Health and Science legislation

    PA lawmakers debate indoor tanning rules and recycling regulations

    While caucus leaders slog through state budget negotiations, rank-and-file lawmakers often use their time to call attention to priorities that aren’t likely to make it into high-level budget discussions. Several of those health and science bills have won committee level approval in the state House and Senate.

    Approved by the House Environmental Resources and Energy Committee
    House Bill 708 would establish a recycling program for electronic devices. Computer and television manufacturers would submit recycling plans to the state Department of Environmental Protection for certification. Supporters want to divert harmful chemicals from landfills.

    Rep. Scott Hutchinson says the bill needs more work.

    Hutchinson: This bill, as written, adds a major role for DEP in enforcement. It’s going to build a bigger bureaucracy, it’s going to require some of the highest registration fees that any state has in the amount of $5,000 per manufacturer.

    Jan Jarrett is president of the environmental policy group Citizens for Pennsylvania’s Future. She say the bill creates a state-supervised system that will ensure that e-waste is disposed of responsibly.

    Jarrett: Electronic waste is full of toxic components, and it’s dumped in Third World countries where children are taking it apart and being exposed to all kinds of toxins.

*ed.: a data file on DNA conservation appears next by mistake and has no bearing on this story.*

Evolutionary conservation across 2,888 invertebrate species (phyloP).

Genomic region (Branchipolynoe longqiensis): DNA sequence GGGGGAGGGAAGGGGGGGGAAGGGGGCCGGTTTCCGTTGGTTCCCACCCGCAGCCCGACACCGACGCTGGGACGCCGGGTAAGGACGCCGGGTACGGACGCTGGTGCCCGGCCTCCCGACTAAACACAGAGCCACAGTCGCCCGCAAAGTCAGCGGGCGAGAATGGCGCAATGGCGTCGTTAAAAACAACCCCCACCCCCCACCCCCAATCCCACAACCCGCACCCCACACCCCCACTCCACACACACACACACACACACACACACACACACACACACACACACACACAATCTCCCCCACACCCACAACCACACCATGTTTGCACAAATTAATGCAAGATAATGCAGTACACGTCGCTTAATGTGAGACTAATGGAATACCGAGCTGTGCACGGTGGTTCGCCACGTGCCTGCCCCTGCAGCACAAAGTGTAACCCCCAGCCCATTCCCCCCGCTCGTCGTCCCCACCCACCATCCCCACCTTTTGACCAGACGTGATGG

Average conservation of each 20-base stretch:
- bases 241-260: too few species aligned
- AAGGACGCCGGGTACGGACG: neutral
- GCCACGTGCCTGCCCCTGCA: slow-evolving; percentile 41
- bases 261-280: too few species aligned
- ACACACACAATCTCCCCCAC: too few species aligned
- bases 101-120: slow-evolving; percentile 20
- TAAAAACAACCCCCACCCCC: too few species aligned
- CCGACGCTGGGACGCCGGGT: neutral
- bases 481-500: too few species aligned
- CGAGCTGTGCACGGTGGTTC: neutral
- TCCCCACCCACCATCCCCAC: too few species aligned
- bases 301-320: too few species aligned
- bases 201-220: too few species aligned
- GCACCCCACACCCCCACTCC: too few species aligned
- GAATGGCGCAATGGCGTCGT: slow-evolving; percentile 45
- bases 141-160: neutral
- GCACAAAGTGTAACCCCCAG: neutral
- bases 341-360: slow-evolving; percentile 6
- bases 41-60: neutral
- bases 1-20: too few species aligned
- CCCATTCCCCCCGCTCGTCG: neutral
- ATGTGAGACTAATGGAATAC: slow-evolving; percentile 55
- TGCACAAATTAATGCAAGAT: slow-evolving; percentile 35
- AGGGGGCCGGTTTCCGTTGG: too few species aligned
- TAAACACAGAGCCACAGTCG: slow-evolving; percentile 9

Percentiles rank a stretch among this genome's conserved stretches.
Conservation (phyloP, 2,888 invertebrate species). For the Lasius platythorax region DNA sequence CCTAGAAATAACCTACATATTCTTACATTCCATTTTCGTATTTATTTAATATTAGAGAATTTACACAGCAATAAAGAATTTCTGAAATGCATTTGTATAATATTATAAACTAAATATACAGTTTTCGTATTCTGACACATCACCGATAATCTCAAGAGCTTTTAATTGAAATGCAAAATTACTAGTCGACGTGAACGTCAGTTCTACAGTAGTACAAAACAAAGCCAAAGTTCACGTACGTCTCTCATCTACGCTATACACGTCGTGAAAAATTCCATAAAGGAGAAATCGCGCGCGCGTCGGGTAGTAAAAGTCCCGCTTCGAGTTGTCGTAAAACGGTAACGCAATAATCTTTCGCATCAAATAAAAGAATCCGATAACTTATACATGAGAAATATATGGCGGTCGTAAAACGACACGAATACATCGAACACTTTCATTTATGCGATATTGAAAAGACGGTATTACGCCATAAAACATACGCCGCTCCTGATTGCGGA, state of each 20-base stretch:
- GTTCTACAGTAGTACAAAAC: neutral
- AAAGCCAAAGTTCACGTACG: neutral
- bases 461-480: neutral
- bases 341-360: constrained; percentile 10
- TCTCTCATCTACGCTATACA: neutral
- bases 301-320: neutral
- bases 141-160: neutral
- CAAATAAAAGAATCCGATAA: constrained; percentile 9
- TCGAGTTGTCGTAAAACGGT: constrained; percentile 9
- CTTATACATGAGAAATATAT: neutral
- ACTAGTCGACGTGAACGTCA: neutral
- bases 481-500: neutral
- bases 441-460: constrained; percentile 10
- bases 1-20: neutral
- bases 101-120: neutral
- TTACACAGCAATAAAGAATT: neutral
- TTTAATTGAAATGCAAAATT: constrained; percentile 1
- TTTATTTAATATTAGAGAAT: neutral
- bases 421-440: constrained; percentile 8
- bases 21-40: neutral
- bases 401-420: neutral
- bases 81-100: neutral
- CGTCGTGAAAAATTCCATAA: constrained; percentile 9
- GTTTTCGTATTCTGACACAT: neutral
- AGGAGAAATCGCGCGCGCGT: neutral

Approved by the Senate Public Health and Welfare Committee
    Senate Bill 460 – the Indoor Tanning Regulation Act – would require salon operators to obtain a licensed from the state Department of Health, post health warnings and report injuries. The bill would ban adolescents younger than 14 from using tanning beds unless they have a letter from a physician. Older teens would need a parent’s permission.

    Lancaster dermatologist Bruce Brode is legislative coordinator for the Pennsylvania Academy of Dermatology.

    Brode: Indoor tanning, we know, there’s a lot of evidence leads to skin cancer. Indoor tanning is basically the retail sale of ultra-violet radiation.

    John Overstreet is a spokesman for the Indoor Tanning Association. He says it’s standard practice for tanning salons to require teens to get their parents permission. But he say the requirement for a “doctor’s letter” goes too far.

    Overstreet: These are tanning salons not pharmacies. These salon owners can’t be expected to figure out who’s a licensed physician and be responsible for the equivalent of filling out a prescription.

    Senate Bill 700 – the Health Information Technology Act – provides as much as $1 million in loans to help providers set up health information technology systems. The sponsor says data sharing and electronic tracking can improve patient safety and health care. The money could be used to purchase equipment, train workers or increase the security of existing IT systems.

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